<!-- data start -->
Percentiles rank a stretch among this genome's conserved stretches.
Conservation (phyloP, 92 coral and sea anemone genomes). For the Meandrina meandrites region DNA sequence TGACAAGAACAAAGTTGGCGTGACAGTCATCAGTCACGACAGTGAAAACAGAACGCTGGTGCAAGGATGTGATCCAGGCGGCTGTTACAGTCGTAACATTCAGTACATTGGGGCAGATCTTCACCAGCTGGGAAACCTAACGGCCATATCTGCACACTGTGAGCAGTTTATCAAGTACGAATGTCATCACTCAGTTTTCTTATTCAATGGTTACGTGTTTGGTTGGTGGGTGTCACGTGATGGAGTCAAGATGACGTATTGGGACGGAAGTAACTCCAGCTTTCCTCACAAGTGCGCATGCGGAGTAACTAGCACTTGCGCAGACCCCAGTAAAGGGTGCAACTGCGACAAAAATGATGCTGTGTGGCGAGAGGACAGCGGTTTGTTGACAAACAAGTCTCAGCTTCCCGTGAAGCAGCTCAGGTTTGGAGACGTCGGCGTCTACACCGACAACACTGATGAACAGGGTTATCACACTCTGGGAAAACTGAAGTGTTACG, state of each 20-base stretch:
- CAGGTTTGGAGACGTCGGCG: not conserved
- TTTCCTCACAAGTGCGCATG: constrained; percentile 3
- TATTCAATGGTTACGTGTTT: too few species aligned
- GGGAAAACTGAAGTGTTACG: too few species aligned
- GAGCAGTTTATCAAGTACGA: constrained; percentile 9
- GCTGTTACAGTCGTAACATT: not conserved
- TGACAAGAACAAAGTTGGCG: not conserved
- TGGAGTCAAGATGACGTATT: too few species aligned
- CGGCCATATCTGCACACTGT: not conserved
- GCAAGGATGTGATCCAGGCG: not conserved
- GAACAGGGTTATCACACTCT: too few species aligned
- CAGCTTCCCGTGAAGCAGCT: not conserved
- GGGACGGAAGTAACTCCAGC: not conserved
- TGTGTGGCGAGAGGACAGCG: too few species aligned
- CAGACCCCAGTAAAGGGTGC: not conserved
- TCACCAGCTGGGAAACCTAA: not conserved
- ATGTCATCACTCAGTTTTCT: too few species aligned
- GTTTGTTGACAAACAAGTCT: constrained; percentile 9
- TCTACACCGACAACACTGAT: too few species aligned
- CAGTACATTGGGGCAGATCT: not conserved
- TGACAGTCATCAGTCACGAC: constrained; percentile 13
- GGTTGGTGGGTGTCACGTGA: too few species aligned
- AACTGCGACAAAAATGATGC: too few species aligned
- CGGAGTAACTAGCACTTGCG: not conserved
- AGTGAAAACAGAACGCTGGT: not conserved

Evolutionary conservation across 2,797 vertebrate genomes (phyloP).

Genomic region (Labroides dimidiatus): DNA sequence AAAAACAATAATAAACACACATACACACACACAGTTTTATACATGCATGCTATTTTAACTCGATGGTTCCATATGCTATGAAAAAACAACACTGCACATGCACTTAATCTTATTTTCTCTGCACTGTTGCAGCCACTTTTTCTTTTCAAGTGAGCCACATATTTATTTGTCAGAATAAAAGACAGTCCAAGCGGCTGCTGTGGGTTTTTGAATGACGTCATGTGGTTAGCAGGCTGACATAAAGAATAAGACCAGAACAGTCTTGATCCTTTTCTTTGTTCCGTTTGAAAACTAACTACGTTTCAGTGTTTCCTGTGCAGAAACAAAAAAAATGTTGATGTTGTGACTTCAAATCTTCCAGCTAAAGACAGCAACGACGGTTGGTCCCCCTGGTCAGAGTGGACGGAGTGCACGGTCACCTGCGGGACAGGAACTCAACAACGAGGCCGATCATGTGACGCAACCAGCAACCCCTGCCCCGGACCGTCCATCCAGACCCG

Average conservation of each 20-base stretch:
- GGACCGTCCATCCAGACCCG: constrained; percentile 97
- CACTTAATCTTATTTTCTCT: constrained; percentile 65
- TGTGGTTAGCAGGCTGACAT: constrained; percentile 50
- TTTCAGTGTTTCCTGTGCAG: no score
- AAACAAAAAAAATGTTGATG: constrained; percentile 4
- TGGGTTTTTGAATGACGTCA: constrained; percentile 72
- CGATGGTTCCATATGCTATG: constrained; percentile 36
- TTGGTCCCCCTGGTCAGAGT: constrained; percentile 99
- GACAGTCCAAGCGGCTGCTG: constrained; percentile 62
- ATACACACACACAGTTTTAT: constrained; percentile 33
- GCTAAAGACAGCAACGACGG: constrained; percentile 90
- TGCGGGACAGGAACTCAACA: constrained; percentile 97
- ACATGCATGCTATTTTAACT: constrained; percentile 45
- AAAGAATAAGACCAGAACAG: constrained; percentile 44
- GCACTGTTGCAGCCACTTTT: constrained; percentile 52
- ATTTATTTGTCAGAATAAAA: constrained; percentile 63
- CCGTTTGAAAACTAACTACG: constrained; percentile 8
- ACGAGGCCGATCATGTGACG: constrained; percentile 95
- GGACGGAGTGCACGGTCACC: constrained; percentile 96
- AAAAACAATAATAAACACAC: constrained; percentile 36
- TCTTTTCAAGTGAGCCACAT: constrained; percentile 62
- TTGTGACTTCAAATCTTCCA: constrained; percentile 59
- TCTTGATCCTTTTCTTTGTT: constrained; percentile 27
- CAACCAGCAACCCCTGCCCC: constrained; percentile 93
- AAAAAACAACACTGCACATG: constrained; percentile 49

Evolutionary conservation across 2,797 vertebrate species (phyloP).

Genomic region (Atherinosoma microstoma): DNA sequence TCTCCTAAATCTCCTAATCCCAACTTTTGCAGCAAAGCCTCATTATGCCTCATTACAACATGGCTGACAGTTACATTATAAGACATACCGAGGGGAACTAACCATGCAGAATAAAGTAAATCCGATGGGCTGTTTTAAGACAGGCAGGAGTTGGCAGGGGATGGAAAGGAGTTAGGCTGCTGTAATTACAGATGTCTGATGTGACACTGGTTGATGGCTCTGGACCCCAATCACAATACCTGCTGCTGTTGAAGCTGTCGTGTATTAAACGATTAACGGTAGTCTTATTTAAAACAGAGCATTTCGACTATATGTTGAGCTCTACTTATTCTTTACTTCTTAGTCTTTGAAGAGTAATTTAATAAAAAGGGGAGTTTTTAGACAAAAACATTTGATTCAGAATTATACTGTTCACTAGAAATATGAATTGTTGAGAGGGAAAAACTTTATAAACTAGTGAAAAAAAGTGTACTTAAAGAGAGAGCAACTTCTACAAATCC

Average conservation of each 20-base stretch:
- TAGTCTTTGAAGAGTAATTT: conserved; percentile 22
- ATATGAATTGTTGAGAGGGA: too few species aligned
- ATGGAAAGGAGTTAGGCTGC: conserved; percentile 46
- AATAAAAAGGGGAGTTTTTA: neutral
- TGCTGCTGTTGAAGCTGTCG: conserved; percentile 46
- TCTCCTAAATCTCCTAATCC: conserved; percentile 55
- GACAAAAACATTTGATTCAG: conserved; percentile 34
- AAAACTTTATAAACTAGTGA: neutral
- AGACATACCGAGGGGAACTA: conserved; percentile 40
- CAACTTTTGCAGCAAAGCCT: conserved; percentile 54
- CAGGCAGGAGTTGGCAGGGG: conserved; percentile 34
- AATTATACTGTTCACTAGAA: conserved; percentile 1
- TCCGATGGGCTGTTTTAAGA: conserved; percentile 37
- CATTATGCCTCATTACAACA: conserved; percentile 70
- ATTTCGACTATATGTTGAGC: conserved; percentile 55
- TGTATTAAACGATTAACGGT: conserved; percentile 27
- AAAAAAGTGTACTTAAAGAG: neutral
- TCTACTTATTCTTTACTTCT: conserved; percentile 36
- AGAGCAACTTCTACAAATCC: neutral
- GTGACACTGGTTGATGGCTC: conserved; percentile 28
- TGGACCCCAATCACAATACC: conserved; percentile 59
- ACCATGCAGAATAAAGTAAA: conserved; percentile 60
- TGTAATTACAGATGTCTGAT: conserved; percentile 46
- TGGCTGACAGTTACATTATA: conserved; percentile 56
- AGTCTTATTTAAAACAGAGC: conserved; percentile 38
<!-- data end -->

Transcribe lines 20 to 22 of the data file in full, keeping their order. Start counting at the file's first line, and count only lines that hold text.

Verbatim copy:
- GTTTGTTGACAAACAAGTCT: constrained; percentile 9
- TCTACACCGACAACACTGAT: too few species aligned
- CAGTACATTGGGGCAGATCT: not conserved